2012 Surly Troll build  
  This bike is built for commuting on the cracked, pot-holed streets of DC. Rather than go with a shock absorber system of springs and seals I'm choosing huge fat tires. They are amazing at soaking up road vibration. I'm trying to use the old, classic Brahma bars. I don't like the Rohloff shifter up on the end where it is so I may have to go with a flat bar. I've got a front generator hub by SON that provides 6 volt/3 watts of AC power for my front and rear lights. I've got the soft as a babys butt Brooks saddle that's probably 35 years old.  
  The rear light is very visible but also very vulnerable. On my Surly Long Haul Trucker I put a piece of angle aluminum around the tail light to protect it from damage. The light is just plastic. If the bike tips or when I'm moving it around in a tight space that portion swings the widest.  
  I've adapted the fender mount to hold the fenders close to the big, fat Schwalbe Big Apple tires. The front fender also has to contend with the disk brake tabs on the fork. I had to mount the fender further back on the frame and bend the fender supports to get around the disk tabs. I should have a picture from the other side to show this. There is so much clearance I could probably put 4" tires. The Big Apples are 2.35".  

The image below shows the Rohloff hub gearing system. The design and features are similar to the classic 3 speed Sturmey Archer hubs of the 60's & 70's. The derailleur systems are susceptible to damage from bumps and weather. The internal hub systems require much less maintenance. Another advantage is 14 speed system does not have any duplicate gears. Gear ratios are measured in gear inches. With typical 3 front sprocets/8 rear you have 24 available gears but there may be 3 or 4 duplicates because the gear inches are the same. Another difference is the ease of use of the internal gear hub. You click one way to get a higher gear and the reverse gives you a lower gear. With derailleur systems you have two derailleurs to keep track of. The final cool ability of the Rohloff is that you can switch gears while standing still. No other system offers this. If you're at a stop light and haven't changed to a starting gear it's not too late. With derailleur or other gear systems you must be moving to switch.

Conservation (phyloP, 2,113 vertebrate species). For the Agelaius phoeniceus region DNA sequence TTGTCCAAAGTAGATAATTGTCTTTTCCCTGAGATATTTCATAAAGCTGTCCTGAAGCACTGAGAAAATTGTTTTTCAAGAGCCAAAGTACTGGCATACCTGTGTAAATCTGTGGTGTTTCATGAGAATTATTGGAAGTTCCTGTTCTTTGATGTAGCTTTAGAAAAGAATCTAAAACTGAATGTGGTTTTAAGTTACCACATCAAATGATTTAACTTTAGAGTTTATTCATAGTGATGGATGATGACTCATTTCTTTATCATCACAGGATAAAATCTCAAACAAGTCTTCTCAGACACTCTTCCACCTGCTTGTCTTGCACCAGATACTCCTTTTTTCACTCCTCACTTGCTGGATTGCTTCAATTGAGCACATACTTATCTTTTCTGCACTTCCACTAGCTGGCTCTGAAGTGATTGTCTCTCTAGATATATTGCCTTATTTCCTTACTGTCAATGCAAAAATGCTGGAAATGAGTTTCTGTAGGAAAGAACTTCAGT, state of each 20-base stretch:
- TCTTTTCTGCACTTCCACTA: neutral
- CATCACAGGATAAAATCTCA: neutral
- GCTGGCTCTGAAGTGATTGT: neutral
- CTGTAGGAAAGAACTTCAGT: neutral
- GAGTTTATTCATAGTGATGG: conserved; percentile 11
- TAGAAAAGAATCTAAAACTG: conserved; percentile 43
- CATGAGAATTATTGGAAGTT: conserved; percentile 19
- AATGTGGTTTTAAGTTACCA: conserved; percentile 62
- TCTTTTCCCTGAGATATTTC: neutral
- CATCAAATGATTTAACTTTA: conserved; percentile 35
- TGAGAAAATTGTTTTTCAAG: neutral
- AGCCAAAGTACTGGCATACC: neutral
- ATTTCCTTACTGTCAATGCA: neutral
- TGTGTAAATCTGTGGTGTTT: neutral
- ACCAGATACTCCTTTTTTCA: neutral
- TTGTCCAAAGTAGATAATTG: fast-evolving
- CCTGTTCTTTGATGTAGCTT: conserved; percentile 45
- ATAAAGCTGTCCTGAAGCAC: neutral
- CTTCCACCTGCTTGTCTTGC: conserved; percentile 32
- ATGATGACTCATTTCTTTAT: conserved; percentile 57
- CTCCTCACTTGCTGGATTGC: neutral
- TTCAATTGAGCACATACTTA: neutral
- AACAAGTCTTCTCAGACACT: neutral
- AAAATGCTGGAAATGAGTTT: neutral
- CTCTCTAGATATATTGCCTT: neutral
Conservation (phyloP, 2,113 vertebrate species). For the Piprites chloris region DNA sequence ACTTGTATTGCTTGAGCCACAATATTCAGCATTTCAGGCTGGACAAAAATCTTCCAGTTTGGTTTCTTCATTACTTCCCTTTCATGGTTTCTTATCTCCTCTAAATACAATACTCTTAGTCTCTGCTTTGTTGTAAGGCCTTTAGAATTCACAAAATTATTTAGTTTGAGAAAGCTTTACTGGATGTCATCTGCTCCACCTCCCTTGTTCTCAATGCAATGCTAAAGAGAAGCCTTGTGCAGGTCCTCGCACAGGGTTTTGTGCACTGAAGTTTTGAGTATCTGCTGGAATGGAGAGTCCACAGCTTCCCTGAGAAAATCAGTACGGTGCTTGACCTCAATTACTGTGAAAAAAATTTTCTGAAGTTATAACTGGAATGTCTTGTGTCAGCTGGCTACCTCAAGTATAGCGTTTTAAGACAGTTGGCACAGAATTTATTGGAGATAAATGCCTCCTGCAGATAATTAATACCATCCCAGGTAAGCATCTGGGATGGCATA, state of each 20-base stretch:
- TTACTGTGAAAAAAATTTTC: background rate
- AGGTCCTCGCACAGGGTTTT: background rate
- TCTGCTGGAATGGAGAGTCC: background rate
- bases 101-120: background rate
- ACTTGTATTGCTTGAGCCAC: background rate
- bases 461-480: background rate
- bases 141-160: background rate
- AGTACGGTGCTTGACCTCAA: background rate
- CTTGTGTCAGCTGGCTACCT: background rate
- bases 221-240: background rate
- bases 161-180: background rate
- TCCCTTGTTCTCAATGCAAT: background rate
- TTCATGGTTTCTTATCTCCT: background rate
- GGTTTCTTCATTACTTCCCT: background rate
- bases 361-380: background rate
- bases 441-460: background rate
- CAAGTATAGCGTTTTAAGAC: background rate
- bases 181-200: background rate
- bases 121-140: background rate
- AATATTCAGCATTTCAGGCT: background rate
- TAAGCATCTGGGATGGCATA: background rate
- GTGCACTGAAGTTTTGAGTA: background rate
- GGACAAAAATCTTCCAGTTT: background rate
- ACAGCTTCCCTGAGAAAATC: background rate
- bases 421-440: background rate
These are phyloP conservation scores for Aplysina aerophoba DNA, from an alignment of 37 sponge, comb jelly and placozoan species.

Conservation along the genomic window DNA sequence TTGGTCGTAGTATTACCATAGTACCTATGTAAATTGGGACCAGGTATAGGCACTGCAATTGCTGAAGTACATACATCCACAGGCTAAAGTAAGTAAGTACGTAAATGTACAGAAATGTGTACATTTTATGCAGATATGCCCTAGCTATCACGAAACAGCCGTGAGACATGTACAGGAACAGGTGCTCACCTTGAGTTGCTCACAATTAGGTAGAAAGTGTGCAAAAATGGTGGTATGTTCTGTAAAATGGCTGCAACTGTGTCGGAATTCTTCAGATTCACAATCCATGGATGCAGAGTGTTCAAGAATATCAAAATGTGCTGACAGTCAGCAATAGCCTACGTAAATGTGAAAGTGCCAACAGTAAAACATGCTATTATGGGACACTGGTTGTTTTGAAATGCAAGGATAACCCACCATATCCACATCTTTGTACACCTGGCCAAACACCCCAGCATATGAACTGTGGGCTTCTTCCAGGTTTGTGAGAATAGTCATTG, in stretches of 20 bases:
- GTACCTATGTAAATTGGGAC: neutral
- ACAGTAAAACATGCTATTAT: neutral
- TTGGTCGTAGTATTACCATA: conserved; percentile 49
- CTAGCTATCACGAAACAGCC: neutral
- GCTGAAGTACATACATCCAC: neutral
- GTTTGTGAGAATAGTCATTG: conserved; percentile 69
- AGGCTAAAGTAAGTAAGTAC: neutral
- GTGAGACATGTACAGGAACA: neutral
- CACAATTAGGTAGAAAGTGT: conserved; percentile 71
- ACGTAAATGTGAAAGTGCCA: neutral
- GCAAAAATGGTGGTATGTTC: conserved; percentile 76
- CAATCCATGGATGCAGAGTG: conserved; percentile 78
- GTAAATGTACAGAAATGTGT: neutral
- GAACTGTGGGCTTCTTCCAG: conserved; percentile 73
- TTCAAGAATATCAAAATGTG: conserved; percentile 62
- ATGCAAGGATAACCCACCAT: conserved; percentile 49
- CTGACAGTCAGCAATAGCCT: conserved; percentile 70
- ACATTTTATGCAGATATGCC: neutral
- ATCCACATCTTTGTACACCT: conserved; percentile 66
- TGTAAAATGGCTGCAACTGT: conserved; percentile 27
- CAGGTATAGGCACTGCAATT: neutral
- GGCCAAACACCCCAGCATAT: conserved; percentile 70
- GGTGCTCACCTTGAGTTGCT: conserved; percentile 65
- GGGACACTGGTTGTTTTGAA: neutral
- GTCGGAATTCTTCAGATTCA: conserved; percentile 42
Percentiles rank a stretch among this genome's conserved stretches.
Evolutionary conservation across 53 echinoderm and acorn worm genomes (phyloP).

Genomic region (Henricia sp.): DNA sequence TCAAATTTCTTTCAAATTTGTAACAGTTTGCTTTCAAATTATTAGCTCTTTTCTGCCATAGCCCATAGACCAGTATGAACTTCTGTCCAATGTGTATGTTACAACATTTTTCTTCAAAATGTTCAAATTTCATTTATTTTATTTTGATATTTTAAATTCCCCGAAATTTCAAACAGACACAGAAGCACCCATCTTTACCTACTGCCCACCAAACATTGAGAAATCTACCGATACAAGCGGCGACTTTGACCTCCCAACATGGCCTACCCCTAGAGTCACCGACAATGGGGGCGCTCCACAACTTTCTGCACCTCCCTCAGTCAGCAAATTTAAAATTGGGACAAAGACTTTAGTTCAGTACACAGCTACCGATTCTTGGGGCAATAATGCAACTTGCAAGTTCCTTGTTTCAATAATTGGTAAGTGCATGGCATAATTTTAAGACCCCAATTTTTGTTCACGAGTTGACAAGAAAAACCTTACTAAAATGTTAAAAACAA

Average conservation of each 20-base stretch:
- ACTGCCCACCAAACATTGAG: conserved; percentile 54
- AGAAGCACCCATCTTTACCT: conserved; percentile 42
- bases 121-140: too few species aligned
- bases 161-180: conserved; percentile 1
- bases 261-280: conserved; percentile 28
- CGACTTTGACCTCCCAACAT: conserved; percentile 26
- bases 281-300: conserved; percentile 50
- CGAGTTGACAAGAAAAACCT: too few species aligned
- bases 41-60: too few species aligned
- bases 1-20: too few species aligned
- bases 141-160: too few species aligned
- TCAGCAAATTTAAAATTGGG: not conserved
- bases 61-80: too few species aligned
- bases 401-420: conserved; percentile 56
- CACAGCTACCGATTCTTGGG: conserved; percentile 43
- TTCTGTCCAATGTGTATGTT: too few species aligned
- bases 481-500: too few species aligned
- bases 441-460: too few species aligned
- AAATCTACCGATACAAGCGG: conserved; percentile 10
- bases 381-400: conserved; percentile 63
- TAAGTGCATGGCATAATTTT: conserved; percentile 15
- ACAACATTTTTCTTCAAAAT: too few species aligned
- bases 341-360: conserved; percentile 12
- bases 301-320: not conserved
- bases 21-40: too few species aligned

It was a bit of a challenge to understand and install the cable system which actuates the shifting process. It's very different from derailleur systems.

  Currently I've got a triple crankset on the bike until I can get a single speed crankset. On the CycleMonkey website I noticed that have a Schlumpf crankset that offers some interesting options.